June 20th, 2007
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The Sacramento Bee today reports on a new knee replacement system from OtisMed (Fremont, CA) that uses 3D imaging and computer software to achieve a level of customization not possible before. The technology aims to enable doctors to use more of the patient's own bone, and to shorten recovery times. The procedure begins with an MRI of the patient's knee. The software then takes the images and makes a three-dimensional model of the knee's bones and cartilege. Using that model, the surgeon discerns what areas must be strengthened. Plastic guides are used to tell the surgeon where to cut. This could be the most significant innovation in knee-replacement technology in 10 years.
June 18th, 2007
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Did you know that CDRH can regulate your outsourcing arrangements? Well, it can, and attendees at the MD&M East conference this week learned how from Christy Foreman of CDRH's Office of Compliance. The authority is granted in section 50 of CFR 820 (the Quality System Regulation), which covers purchasing controls. Also relevant is section 80 of the QSR, which covers receiving, in-process, and finished device acceptance. Particularly important is that device manufacturers keep records of acceptable suppliers, contractors, and consultants, she said. CDRH will not look at the results of audits of suppliers. But it does want to see documentation of when audits occurred, and it will check the CAPA system to ensure that findings from audits were fed back into it. CDRH also urges that firms include an agreement that suppliers, contractors, and vendors will notify the firm of changes in their products or services.
June 15th, 2007
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Master Control has released four document control software modules specifically tailored to meet the needs of start-up medical device companies. The modules include DHF Express, DHF JumpStart, Complaints MD, and CAPA MD. The Salta Lake City-based company announced the release at MD...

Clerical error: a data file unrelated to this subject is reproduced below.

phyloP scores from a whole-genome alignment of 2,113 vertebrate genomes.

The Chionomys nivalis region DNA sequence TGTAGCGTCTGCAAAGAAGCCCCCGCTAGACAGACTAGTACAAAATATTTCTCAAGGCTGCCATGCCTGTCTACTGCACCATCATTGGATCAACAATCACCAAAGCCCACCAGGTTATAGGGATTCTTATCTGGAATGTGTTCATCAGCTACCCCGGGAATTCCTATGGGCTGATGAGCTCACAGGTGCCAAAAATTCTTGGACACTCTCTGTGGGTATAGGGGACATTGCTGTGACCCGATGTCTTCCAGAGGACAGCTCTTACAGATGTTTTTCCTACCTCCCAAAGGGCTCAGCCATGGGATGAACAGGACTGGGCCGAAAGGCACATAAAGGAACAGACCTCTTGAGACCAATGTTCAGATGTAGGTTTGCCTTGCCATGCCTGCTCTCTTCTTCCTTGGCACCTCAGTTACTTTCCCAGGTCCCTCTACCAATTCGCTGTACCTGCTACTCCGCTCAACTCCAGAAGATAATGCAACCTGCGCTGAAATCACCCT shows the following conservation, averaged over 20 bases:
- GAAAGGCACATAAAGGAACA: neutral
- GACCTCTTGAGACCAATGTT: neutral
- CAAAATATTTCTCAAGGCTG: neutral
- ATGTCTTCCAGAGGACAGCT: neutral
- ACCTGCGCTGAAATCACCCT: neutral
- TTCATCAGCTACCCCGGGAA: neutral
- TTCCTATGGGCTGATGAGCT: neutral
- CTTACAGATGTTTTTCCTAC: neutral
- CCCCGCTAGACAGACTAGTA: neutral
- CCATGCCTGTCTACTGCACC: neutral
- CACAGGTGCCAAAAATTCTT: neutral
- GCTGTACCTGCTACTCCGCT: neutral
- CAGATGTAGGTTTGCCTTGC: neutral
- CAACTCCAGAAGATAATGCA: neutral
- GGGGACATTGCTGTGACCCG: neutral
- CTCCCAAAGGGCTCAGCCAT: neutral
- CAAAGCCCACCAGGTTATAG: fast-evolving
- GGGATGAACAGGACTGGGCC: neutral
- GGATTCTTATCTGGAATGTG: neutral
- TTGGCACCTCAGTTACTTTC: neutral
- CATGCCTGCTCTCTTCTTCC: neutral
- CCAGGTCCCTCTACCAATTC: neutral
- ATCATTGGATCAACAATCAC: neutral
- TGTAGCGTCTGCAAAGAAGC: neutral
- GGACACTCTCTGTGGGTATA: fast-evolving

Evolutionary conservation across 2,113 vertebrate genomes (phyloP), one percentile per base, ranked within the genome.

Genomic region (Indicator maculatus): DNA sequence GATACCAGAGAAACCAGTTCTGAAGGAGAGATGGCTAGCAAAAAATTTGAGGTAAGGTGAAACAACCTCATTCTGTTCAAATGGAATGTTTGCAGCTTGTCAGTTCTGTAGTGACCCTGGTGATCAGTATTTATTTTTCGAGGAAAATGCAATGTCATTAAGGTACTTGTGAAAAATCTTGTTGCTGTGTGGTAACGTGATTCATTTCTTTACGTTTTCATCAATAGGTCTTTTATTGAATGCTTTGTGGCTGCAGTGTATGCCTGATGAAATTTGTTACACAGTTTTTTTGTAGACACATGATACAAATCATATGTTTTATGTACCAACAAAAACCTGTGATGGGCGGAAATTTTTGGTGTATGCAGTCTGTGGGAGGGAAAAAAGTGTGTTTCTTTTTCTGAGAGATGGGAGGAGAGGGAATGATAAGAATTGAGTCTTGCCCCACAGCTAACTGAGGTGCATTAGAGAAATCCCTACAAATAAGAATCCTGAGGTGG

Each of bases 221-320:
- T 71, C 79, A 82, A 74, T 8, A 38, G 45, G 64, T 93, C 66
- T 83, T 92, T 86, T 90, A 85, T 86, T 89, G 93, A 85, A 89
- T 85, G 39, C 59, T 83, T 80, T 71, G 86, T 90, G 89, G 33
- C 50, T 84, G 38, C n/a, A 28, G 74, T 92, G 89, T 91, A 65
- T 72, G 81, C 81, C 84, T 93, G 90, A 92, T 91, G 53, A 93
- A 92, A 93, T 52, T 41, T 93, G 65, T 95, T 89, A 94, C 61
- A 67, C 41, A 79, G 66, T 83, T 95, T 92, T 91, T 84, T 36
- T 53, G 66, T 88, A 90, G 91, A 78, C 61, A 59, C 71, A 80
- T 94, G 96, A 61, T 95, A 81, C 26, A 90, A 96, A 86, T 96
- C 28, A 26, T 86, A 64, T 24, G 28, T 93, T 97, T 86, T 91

June 14th, 2007
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Today marks the start of the conference sessions at MD&M East, the East Coast's largest show for medical device design and manufacturing. Most of the MD&DI staff is attending. Today's sessions will impart crucial information on such topics as nanotechnology and combination products. The Tuesday, Wednesday, and Thursday sessions will be equally vital, and we would be remiss if we did not mention that Wednesday's session on collaborative outsourcing will be chaired by MD&DI Editor-in-Chief Erik Swain. Wednesday also will feature the Medical Design Excellence Awards ceremony. The exhibit hall opens tomorrow and runs through Thursday.  
June 11th, 2007
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Tyco International Ltd.'s board and the Securities and Exchange Commission have approved the company's plan to spin off its healthcare and electronics units, reports Bloomberg News. As previously reported, the healthcare unit will be renamed Covidien. Shareholders will get one share of Covidien and one share of Tyco Electronics for every four shares of Tyco International stock they own. Will a name change restore Tyco's public image? Judging from comments to previous items on this blog, it will be tough.
June 8th, 2007